In the first two parts of this three-part series (click the links for Part I and Part II), we discussed caries detection clinically and radiographically, and some newer and older (tried and true) methods through technology of caries detection and cracks.   

With all of the technology at our fingertips, and with all of the hours in chair time amassed, experience certainly mounts through all that is encountered. But do we always understand what we are looking at, and are we seeing it with intention? It is not as easy as it sounds. 

Truly staying in the moment, focusing on the clues before you, requires a level of attention and dedication that is difficult to obtain without a supreme commitment to furthering one’s education. I did not know this until I started my journey into advanced dental education in the early 2000s.  And it hit me like a ton of bricks, with the swift words of the incomparable Dr. Henry Tanner (for more on Dr. Tanner click here), spoken by the finest conduit to deliver, the equally incomparable Dr. Gary DeWood:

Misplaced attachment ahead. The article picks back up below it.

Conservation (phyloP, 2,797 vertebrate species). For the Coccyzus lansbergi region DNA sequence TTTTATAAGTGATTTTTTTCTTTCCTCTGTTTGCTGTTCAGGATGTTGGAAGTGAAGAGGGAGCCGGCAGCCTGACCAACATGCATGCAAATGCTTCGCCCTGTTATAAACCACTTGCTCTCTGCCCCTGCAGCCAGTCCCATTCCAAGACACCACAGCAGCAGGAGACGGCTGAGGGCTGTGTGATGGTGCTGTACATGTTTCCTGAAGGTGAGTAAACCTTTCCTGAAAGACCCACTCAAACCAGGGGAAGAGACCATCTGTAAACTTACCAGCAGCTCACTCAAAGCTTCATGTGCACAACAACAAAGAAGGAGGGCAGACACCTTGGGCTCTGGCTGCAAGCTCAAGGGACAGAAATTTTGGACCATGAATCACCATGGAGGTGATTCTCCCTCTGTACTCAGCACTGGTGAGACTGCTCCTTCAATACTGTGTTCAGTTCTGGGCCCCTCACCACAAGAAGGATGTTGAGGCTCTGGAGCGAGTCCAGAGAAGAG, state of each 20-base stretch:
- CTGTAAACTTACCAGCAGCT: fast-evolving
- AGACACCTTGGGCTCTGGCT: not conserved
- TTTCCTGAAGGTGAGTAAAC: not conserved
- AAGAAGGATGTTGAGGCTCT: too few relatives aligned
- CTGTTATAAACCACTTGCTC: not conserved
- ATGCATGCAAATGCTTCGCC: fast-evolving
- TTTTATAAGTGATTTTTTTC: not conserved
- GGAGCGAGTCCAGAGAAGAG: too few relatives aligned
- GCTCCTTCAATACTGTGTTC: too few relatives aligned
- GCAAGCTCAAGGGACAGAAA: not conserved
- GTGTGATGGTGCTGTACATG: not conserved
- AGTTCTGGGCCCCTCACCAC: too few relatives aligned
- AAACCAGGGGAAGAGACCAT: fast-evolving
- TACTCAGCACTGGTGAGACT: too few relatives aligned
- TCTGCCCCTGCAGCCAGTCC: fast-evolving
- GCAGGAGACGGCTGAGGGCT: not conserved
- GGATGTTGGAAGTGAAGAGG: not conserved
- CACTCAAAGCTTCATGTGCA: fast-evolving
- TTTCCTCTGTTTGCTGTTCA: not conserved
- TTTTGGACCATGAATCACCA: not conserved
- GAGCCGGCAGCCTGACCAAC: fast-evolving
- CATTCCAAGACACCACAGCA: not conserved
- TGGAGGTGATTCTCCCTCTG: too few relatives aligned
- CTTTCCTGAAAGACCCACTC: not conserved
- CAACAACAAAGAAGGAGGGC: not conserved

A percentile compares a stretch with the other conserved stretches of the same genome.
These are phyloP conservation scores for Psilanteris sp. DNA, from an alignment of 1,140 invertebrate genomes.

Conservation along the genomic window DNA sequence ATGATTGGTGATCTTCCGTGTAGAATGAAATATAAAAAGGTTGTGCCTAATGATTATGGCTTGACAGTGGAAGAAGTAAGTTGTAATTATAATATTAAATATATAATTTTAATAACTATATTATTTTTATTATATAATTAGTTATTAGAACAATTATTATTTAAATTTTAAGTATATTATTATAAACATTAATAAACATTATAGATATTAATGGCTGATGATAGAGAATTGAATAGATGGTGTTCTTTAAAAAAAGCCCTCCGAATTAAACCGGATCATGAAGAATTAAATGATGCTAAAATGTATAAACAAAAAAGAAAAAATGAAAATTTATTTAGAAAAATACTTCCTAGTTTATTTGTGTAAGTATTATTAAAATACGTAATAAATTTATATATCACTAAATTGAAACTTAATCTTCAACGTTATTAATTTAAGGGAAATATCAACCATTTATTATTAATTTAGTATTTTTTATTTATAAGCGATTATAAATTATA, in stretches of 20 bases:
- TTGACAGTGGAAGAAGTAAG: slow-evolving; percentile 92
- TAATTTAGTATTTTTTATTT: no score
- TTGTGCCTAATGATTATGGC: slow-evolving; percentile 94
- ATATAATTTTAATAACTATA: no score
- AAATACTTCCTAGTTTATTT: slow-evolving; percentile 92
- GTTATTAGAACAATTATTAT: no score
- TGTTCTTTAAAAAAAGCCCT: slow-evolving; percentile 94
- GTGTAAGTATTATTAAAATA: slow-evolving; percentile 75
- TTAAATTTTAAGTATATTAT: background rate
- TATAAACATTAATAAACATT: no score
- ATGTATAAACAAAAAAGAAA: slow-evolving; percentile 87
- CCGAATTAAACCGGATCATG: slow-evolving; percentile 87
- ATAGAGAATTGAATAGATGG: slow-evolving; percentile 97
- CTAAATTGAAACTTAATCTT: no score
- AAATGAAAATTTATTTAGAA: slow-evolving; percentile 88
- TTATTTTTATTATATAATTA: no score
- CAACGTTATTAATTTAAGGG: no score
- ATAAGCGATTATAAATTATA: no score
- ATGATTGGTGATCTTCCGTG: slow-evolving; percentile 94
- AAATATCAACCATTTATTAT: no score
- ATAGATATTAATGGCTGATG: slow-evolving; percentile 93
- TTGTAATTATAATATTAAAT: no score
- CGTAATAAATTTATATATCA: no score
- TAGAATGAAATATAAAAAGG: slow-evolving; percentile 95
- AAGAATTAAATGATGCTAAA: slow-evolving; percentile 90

“You only see what you know, you only treat what you see. What do you see?”

It was July of 2004 at an institute far, far away in South Florida, and Gary continued to pepper us in a lecture with:

“You only see what you know, you only treat what you see. What do you see?”

“You only see what you know, you only treat what you see. What do you see?”

Slide after slide, on and on and on. There was a point to this, and that point was that, although we were taught from dental school to look at each tooth and plan treatment by order of units and surfaces, we should instead stop, step back, and look at the patient comprehensively. We need to relate what we are looking at to everything else we are looking at: